At the same time as executives from The Star casino were fronting a public inquiry into allegations the company was involved in fraud, money laundering, foreign interference and improper tax dealings, the New South Wales government was approving planning changes that suited The Star’s redevelopment plans. They included a controversial high-rise tower and entertainment precinct.
In July 2022, halfway through the inquiry into The Star, the NSW government used a state planning instrument to amend development controls for four “key” sites around the Pyrmont Peninsula precinct, one of which is The Star casino.
These approved planning changes provide for a six-star hotel with a height of 105 metres, a new theatre, a rooftop dining and event space, and an increase in the height of the multi-use entertainment facility. In all, the project’s value will be significantly more than the “record” $100 million fine The Star was issued by the NSW Independent Casino Commission in October. Star’s recently appointed chief executive, Scott Wharton, welcomed the decision in August, saying it supported Star’s ambition to become “Australia’s leading tourism and entertainment destination”.
As part of the development, the NSW government acquired land owned by Star for a sum that is yet to be determined by the Valuer General of NSW, according to Sydney Metro. This land will be used to build a metro station that will bring commuters from Western Sydney to the Star complex. A 33-storey tower above it will include a mix of commercial, residential and retail uses, “to complement the station”, and the contract to build both the metro and building above it will be put out to competitive tender.
“The NSW government appears to be proposing substantial alterations to planning controls to favour Star, giving them an economic advantage that others don’t have,” says Geoffrey Watson, SC, previously counsel assisting the NSW Independent Commission Against Corruption and a director at the Centre for Public Integrity. “There is even a proposal relating to an expansion of public transport, which would mean the passengers would more or less pass through Star’s own facilities. And, oddly, the government seems to be willing to pay Star a large amount of money so that that can be secured. I don’t understand it.”
A spokesperson for the Department of Planning and Environment denies approving any development applications “for The Star” directly, claiming planning rules and development approvals are tied to a site rather than an owner. “We assess proposals on their merits, not based on who lodges an application or owns the land,” the spokesperson said.
However, while announcing the planning changes in August, Minister for Planning Anthony Roberts said the government was “giving industry and the community the certainty they need to bring to life incredible new assets, including … The Star’s planned six-star hotel which will be located next to a proposed new theatre, as well as new dining and retail spaces.”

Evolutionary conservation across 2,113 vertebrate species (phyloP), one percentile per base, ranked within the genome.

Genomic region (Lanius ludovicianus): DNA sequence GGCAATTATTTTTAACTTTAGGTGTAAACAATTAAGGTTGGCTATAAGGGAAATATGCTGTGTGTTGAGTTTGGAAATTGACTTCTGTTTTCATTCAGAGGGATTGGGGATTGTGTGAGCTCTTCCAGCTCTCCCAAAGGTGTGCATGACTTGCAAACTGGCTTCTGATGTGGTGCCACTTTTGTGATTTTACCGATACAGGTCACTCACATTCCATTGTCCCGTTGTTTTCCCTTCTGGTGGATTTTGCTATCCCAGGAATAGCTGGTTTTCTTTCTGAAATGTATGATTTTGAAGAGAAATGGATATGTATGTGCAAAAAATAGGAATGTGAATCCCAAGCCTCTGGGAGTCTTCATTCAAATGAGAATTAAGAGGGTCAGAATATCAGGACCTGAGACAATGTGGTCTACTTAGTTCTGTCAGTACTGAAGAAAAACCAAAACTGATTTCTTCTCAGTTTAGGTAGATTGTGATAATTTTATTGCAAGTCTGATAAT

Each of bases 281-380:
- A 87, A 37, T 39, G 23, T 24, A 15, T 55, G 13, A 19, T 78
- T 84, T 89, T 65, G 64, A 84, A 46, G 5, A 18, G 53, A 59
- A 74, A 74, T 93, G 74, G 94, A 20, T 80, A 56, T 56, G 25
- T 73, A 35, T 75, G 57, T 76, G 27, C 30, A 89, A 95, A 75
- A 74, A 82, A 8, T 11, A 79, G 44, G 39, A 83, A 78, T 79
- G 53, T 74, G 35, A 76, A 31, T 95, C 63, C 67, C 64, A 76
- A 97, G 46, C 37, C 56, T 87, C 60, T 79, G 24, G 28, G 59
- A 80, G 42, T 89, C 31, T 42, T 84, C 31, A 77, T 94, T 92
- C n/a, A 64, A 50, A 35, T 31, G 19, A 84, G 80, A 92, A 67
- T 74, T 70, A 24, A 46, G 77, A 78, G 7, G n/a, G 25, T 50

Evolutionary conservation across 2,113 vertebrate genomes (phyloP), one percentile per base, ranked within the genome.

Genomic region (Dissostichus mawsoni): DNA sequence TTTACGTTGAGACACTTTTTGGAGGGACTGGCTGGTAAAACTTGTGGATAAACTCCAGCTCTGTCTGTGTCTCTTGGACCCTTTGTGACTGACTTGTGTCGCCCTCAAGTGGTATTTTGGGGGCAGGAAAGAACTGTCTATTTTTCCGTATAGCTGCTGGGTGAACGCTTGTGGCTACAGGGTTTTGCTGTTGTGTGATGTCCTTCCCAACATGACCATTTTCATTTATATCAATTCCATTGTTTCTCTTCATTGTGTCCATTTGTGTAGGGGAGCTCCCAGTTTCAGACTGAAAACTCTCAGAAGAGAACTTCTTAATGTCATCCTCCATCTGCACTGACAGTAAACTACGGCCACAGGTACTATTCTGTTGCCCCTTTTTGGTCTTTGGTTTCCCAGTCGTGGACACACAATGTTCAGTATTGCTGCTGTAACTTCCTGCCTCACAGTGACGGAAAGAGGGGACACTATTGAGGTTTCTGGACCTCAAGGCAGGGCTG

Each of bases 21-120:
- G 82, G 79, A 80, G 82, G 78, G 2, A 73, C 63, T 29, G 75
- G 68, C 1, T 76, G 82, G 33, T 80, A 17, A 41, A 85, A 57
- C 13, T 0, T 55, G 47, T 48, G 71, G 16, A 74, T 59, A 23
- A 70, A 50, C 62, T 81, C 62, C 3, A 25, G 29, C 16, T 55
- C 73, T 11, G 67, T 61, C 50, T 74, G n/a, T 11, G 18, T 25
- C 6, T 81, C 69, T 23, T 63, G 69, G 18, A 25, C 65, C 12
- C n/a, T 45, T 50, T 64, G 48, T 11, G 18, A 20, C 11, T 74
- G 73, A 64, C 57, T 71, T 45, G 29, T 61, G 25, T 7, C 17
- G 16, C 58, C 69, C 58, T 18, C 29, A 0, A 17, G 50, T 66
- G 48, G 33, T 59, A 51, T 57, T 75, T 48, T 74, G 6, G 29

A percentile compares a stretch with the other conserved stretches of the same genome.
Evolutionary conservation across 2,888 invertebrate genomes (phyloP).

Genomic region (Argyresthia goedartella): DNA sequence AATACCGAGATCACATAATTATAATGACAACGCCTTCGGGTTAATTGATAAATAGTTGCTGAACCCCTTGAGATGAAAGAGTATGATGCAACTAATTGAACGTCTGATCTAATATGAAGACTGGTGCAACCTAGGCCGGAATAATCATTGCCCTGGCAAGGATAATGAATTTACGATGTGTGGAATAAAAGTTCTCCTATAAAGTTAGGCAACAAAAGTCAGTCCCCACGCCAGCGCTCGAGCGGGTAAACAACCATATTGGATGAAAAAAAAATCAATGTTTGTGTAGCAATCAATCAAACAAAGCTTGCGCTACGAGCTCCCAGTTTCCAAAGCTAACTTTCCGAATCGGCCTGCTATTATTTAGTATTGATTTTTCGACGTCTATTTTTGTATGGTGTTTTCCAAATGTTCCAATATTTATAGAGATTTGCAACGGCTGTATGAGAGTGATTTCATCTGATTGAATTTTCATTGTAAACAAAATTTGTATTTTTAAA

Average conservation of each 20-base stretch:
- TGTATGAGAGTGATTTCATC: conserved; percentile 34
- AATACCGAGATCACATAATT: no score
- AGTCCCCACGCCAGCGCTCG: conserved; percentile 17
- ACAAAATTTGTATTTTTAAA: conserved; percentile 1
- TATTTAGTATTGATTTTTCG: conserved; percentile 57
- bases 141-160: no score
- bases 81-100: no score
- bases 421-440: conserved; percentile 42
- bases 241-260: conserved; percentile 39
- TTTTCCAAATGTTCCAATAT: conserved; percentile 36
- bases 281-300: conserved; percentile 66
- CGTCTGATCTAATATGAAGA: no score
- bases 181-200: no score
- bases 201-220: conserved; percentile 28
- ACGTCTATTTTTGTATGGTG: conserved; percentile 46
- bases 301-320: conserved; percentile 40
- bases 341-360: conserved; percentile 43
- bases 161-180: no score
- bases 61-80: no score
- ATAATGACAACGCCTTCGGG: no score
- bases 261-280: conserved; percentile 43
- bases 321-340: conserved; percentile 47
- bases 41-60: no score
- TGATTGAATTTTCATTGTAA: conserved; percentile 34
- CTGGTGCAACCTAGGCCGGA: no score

At the same time as Star’s development was being approved, the minister for Infrastructure, Cities and Active Transport, Rob Stokes, recommended a new entity should play a special role in the management of public spaces.
Modelled on similar business improvement districts in New York and Britain, the Sydney Western Harbour Business Improvement District (SWHBID) was set up as a three-year trial to create a new form of “tripartite governance” between the public and private sector. The NSW government announced plans to roll out many other districts across the state. The initiative is being monitored and evaluated by the Institute for Public Policy and Governance at the University of Technology Sydney, which is also a business member of the venture.
Star is a founding member of the SWHBID. A company search shows that Star’s former chief casino officer NSW, Greg Hawkins, is still listed as a board member. Hawkins resigned from Star this year after giving evidence of the casino’s involvement in money laundering, fraud and foreign interference. When contacted by The Saturday Paper, Hawkins said that he had also resigned from the SWHBID in May this year, but, as of October 23, documents lodged with ASIC still list him as a director.
SWHBID has received $450,000 in funding over three years from the NSW government, while the City of Sydney provided a $40,000 one-off payment to support the three-year trial.
This week, Deputy Lord Mayor Sylvie Ellsmore successfully moved a motion that committed the council to seek advice on its involvement in the SWHBID and its governance. Ellsmore describes the recent planning changes as a “gift to Star, worth hundreds of millions – if not billions – of dollars”.
“When Star’s development plans were rejected by an independent planning panel in 2019, the NSW government quickly intervened with an offer to rewrite the planning rules,” she said.
“Is the NSW planning system so broken that it would allow the state government to pay the Star for land – so it can build a Metro stop right in front of their complex – and then sell it back to them again, all for undisclosed amounts of public money?”
The website of SWHBID has no address or contact number but it is registered at Business Sydney, formerly the Sydney Business Chamber, which has been a strong supporter of Star’s development plans in recent years.